- The cohort can use this time to hold important conversations in their households.
- Should the vote be just a vote, or a means to employ less risky political stewards?
The 2022 elections will present a rare opportunity to Kenyans born between 1965 and 1990. By 2022 this cohort will be between 55 and 30 years. With their vote, the cohort will determine if the politicians who have been in government and ruled them their entire adult lives continue to do so. We will call these lifetime politicians “the traditional”.
Previous elections were about prices, jobs and standard of living. But 2022 will be different. The election will be about fundamental freedoms and whole way of life as a country.
The potential merger between Jubilee and Kanu may facilitate how the cohort could take advantage of the opportunity. The integration will likely pull together all descendants of “the traditional” into one political basket.
One strategy the cohort may use to rethink their voting preferences is to reflect on the economic performance over the years since the 1997 general election.
In 1997, individuals born in 1965 were 32 years. They voted in the Kanu government alongside Democratic Party, NDP and Ford Kenya. By 2000, the GDP had shrunk by 0.5 per cent and, because the politicians in government approved unfavourable international trade, the cohort’s economic welfare further diminished.
Unemployment rose as Kenya’s industries closed down. Yet, the politicians still thrived from government wage bill.
In 2002, Kibaki came to power under Narc and quickly appointed into Cabinet people who are still active in politics to this day. The GDP growth that followed was quickly offset by the expensive 2005 constitution referendum invoice.
The economic gains that had been made continued to dwindle as policy business gave way for the fixation with managing political tensions after coalition breaking and the rise of Raila Odinga’s Orange Democratic Movement. The cohort’s economic welfare further deteriorated after the 2007 election.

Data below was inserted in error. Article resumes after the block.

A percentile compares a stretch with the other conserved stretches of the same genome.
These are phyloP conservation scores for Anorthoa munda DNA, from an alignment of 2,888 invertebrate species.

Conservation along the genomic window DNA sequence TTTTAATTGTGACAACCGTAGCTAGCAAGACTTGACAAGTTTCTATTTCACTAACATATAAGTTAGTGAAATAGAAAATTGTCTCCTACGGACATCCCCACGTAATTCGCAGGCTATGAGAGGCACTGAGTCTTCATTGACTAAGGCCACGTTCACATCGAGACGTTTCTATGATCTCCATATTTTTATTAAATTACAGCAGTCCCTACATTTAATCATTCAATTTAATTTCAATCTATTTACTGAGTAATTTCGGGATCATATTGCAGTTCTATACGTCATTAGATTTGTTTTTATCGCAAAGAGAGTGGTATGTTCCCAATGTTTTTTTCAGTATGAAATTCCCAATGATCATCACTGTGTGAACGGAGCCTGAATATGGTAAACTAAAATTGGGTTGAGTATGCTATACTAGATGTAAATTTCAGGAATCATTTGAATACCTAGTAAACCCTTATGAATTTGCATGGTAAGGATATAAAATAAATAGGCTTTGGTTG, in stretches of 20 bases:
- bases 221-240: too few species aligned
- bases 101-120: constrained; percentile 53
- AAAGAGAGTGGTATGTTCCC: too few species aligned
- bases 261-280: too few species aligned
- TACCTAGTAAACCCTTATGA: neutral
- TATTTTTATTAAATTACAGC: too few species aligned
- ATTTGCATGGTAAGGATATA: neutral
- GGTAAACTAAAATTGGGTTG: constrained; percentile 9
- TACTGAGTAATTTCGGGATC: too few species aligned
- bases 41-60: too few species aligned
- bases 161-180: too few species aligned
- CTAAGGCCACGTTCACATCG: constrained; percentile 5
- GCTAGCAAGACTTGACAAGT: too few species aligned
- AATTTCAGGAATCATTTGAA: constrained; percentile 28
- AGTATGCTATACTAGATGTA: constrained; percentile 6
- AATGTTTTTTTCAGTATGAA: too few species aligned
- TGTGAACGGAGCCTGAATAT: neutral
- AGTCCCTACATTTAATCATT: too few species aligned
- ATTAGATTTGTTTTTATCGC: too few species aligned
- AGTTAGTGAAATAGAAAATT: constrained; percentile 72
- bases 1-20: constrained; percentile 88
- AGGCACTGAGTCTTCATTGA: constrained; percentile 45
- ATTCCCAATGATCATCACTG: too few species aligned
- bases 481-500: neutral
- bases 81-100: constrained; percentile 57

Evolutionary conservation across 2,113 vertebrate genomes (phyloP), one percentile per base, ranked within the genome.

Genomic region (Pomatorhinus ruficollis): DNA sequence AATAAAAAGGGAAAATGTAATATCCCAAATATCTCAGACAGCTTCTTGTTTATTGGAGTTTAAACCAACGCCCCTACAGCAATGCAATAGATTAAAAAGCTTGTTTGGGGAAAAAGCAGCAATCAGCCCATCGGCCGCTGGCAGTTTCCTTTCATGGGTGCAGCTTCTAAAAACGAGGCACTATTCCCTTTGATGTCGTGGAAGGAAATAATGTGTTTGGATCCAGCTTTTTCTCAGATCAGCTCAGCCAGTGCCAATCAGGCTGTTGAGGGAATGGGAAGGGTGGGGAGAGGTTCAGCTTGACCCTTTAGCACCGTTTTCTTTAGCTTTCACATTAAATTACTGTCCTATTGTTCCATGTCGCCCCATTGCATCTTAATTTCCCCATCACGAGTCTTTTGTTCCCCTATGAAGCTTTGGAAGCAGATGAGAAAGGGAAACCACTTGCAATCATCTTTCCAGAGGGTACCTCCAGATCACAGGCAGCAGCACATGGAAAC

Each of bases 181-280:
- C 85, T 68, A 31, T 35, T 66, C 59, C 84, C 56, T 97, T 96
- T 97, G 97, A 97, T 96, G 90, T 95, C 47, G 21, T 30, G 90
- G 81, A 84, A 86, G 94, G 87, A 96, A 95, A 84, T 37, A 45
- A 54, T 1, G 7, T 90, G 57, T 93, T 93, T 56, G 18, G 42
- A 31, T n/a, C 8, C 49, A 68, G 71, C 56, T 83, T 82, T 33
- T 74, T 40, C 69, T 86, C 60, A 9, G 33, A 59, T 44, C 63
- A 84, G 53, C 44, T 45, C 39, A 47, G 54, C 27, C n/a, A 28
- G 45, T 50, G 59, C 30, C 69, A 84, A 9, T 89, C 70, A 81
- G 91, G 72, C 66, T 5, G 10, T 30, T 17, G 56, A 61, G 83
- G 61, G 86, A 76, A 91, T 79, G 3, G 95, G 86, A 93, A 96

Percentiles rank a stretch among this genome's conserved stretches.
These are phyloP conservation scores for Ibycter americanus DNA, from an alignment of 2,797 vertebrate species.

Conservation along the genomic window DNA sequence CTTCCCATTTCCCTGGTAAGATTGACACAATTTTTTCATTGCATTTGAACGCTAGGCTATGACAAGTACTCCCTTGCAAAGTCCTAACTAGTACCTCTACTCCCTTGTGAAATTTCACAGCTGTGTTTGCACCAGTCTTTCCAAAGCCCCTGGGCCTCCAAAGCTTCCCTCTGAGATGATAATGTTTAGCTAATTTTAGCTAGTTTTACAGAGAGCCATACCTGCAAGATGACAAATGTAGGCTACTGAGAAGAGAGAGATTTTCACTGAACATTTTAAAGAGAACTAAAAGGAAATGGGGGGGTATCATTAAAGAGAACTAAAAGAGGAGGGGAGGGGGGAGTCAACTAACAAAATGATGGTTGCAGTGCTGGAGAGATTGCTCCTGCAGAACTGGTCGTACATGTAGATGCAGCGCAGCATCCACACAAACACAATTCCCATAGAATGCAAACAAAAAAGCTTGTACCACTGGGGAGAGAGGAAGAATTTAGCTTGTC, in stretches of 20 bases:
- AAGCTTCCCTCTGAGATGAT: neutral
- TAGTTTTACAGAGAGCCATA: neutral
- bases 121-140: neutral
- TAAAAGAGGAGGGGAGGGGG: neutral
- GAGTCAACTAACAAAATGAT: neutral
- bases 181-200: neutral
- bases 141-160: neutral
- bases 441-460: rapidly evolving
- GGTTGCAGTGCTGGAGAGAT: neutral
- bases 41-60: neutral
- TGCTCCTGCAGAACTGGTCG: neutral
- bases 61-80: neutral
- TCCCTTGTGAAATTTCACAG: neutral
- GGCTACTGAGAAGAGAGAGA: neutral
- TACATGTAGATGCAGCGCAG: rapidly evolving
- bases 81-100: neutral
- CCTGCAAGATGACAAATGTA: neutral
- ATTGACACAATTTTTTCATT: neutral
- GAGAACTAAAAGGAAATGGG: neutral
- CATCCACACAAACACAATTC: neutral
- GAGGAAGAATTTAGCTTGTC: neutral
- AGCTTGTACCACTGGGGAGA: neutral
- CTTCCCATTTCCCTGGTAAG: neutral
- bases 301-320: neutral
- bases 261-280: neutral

The grand coalition framework to accommodate “the traditional” inflated the public wage bill. The cohort’s tax regime soared such that by May 2008, inflation had risen to 31.5 per cent while the consumer price index was up 10.5 per cent. Though inflation lowered to 3.97 per cent in 2010, a 13.98 per cent inflation rate in 2011 worsened the cohorts’ welfare.
The government formed after the 2013 election also awarded jobs to “the traditional”. The cohorts’ economic welfare contracted as “the traditional” focused on managing the International Criminal Court cases and the presidential electoral dispute raised by ODM.
Although in 2013 the Central Bank of Kenya reported a 5.90 per cent annual GDP growth in 2013 and 6.30 per cent by 2018, the cohort failed to maximise welfare due to inter-ethnic tensions, which limited movement of capital and bodies outside.
Despite the different political parties’ in the 2017 election, most politicians were “the traditional”. Again, the cohort voted most of them in. Hope of economic revamp, going by the 5.9 per cent real GDP growth in 2019, appears bleak after considering the relative shocks likely to arise from the Building Bridges Initiative and the rupturing of political coalitions.
From this brief analysis, we can see that the citizens’ economic welfare is always fluctuating but we can all agree the politicians have grown richer by the day. Numerous auctions and court cases have exposed the depth of their wealth.
The coronavirus partial lockdown is a blessing in disguise. The cohort can use this time to hold important conversations in their households. Should the vote be just a vote, or a means to employ less risky political stewards? The 2022 general election is only 27 months (or just 729 weeks) away.